While it is too early to draw conclusions, there is no doubt that as a long and protracted battle against COVID-19 extends through summer to the early months of monsoon if not winter, all Governments are pondering the value of keeping citizens at home and away from work
It may sound rather morbid that a normally positive column should choose to discuss the aftermath of COVID at a time when are still engaged with “flattening the curve”. In India, “Jaan” has remained the theme that dominates all news headlines while “Jahaan” or livelihoods has so far taken a back seat, but will be the very real concern to be addressed to avoid the phenomenon called “excess deaths” that will begin to confront us.
The Financial Times in a stunning revelation has suggested that the excess of deaths in the two months of March and April, when compared to the last five years’ average has been almost fifty per cent with less than half attributable to the virus itself. While these are primarily European figures, the US is also believed to have had over fifteen thousand “excess deaths” in just four weeks starting early March, again with half being COVID related. And surprisingly, in the country that has shown the least interest in locking down its people, Sweden, the number of excess deaths have been hardly twelve per cent.
While it is too early to draw conclusions from any of these numbers, there is no doubt that as a long and protracted battle against COVID extends through summer to the early months of monsoon if not winter, all Governments are pondering the value of keeping citizens at home and away from work, and if the rich countries of the West are wondering, imagine the plight of poor countries like India and the rest of South Asia. Here we have been glued to television screens describing the plight of the ten million and more migrants. The Government at the center and the states and even the municipal corporations have displayed enormous sagacity in changing the definitions of red zones, limiting containment and doing their best to get the economy back to life, albeit slowly. The journey from relief to recovery is slowly beginning.
We must take precautions to keep safe ourselves and ensure our families and employees take no risks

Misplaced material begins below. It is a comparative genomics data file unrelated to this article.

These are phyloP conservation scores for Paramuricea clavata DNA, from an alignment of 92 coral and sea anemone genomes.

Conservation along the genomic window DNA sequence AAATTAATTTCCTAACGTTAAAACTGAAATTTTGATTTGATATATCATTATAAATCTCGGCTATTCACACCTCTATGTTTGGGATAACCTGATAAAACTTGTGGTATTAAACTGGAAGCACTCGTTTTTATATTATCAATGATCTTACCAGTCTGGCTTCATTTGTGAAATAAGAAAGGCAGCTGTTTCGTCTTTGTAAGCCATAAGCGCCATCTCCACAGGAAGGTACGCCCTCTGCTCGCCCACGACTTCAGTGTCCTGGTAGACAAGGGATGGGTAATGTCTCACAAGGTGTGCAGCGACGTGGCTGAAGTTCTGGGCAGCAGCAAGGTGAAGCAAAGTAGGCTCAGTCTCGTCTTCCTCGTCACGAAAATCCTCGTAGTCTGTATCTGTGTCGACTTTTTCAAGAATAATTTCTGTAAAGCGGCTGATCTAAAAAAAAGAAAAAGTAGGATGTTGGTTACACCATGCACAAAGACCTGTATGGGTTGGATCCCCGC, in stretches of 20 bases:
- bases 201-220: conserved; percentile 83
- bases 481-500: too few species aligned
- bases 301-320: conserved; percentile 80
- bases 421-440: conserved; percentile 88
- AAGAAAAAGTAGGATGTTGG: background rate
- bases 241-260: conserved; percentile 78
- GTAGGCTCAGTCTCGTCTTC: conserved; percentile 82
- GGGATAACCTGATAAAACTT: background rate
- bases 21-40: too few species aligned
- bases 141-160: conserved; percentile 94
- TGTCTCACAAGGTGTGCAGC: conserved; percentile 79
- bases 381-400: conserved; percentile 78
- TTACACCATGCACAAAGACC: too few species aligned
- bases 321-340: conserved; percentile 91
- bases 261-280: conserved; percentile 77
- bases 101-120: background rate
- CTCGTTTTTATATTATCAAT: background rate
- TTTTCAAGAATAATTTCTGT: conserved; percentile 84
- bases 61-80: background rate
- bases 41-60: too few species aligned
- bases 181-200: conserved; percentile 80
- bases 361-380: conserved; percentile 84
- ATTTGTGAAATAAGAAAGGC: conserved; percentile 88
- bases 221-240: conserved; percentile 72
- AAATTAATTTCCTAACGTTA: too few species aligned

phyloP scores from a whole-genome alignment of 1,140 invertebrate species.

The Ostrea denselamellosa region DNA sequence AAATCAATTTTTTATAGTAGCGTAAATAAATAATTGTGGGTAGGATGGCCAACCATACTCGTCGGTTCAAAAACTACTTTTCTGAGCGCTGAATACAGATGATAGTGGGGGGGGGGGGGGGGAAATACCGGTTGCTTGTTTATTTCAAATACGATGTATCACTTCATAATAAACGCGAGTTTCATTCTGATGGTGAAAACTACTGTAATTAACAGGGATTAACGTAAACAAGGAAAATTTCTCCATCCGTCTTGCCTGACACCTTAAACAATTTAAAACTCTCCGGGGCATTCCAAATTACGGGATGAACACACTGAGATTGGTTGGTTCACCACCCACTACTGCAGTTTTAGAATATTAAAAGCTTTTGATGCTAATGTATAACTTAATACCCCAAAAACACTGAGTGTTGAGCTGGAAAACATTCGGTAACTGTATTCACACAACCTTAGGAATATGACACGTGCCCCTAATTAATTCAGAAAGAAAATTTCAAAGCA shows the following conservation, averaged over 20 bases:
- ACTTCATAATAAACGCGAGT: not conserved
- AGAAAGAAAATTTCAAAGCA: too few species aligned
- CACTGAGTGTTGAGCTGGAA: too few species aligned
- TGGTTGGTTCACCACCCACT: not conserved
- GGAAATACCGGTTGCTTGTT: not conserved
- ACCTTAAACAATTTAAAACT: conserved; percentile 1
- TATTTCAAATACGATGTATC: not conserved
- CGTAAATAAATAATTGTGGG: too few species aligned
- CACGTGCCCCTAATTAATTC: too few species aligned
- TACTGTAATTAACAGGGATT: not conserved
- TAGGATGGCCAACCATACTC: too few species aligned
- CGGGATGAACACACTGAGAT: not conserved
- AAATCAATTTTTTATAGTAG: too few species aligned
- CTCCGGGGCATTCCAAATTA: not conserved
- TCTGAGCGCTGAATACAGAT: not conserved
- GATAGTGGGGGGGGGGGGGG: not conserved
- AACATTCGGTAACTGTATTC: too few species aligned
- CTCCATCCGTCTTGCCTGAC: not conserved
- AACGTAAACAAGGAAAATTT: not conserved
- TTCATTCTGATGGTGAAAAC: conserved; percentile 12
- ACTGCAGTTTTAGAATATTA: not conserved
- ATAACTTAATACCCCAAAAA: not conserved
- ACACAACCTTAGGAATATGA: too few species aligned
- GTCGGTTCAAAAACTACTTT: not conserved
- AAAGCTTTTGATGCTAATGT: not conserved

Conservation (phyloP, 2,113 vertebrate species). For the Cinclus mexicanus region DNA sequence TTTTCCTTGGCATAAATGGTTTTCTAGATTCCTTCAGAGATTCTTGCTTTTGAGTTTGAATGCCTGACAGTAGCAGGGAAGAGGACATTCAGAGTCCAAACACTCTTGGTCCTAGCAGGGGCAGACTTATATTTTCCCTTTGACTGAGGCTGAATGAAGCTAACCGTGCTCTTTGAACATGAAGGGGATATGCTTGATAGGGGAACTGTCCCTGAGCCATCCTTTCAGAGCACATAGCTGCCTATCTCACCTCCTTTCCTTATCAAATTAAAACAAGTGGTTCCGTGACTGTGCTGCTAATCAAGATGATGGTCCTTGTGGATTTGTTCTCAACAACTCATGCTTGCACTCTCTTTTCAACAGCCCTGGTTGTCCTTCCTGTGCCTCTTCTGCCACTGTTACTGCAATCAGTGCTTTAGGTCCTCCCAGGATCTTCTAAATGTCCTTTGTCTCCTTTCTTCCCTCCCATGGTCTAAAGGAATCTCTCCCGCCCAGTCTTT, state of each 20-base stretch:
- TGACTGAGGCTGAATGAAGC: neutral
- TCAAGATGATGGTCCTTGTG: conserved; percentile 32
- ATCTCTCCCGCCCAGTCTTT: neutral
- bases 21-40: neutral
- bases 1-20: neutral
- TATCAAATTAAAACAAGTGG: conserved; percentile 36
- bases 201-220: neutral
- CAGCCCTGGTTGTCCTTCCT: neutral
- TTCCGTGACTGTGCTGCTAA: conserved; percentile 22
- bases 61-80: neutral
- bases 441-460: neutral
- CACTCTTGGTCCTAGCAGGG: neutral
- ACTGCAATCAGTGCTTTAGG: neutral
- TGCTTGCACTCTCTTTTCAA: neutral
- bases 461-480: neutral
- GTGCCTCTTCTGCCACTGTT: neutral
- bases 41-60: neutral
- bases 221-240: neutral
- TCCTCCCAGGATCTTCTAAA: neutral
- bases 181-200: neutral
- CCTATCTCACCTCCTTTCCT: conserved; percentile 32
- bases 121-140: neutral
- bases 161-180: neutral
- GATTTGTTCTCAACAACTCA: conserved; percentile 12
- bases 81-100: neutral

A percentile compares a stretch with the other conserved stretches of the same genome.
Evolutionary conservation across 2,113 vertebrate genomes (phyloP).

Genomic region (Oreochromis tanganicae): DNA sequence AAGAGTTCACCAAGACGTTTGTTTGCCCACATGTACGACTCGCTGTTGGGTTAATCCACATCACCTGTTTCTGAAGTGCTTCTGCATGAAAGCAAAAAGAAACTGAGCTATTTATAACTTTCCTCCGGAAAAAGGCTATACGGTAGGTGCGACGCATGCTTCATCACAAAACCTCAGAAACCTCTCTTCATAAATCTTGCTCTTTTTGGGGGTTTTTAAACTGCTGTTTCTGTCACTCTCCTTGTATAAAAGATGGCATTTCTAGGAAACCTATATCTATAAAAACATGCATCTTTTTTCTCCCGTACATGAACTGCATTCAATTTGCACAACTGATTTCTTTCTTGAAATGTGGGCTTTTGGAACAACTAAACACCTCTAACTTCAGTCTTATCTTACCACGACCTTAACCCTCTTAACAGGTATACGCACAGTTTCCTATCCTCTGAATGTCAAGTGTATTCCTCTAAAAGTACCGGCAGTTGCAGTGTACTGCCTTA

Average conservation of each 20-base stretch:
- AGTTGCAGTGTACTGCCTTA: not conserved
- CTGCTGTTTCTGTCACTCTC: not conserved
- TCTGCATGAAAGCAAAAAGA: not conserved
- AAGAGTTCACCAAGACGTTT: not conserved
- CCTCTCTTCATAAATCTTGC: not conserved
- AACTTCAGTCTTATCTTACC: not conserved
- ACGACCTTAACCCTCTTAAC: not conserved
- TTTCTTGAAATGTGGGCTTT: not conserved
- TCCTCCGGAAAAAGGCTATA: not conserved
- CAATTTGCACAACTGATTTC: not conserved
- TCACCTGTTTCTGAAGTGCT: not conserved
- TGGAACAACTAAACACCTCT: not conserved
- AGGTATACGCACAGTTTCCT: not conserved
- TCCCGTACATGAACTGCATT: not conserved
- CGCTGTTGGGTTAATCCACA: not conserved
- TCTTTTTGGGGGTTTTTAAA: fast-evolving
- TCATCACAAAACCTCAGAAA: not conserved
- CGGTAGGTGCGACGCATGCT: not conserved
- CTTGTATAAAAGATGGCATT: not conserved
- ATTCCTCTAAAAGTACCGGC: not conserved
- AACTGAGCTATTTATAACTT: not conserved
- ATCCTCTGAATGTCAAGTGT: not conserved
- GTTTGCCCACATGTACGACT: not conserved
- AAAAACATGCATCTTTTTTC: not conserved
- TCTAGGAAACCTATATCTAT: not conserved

Industries which have done well in spite of the crisis have been software exports and BPO and the transition to close to ninety per cent of people working from home has generated hope that this is one industry which will lead in resilience. However, this industry is also dependent on business from its global customers and if key industry segments do not see a revival of primary demand in their economies, one wonders how long it will be before the fortunes of all provider industries including IT and BPO are hit.
In India, we need to be worried about three problems even as migrant workers start filling trains and buses to get back to their families. First is, of course, the minuscule per cent of GDP as stimulus packages that we have been able to afford given our fiscal condition and a pre-existing condition of a declining economy. This, of course, does not bode well for a quick economic recovery. The second is the fact that most large demand areas and many of the supply chains are very reliant on the bustling life in the larger cities many of whom are splashed with red at this point of time. And finally the very sobering thought of how does one deal with the huge problem of putting people back to work, both those who are still in the high employment areas faced with limitations on mobility and of course the large numbers of the temporary workforce who may not be back in a hurry to return to their construction and manufacturing projects.
In the thought process of Relief to Recovery to Resilience, I personally have led many discussions – with industry associations, corporates and the social sector on how we can make this happen. It is encouraging that agriculture is doing well and a three per cent growth in this sector can add nearly a percentage point to GDP growth which otherwise is set to dive into negative territory for the first two quarters and possibly for the whole year. It is also wonderful to see the positive attitude that many NGOs have shown in keeping the activities going, contributing to the relief effort and winning support from their philanthropy and CSR supporters. But whatever we do, it is unlikely we will get away without our share of “excess deaths” in India caused by delayed treatment for all maladies other than COVID and the sheer desperation of people who have lost jobs or are unable to get back to the safety of secure rural family environments.
What can we as caring human beings do in the month of May? For a start, we must take all precautions to keep safe ourselves and ensure our families and employees take no risks. We can also do our bit to avoid deaths due to hunger or sheer desperation in the vicinity of our homes and we can surely contribute some of our wealth to save hundreds or even thousands of lives working with various causes in our neighborhood and if we like to contribute to the national recovery missions that will endeavor to put people back to work. Most important is to be resilient ourselves. Some more shocks are inevitable on the bumpy road ahead but let us look for every opportunity to feel that in this critical time, we were able to make a difference!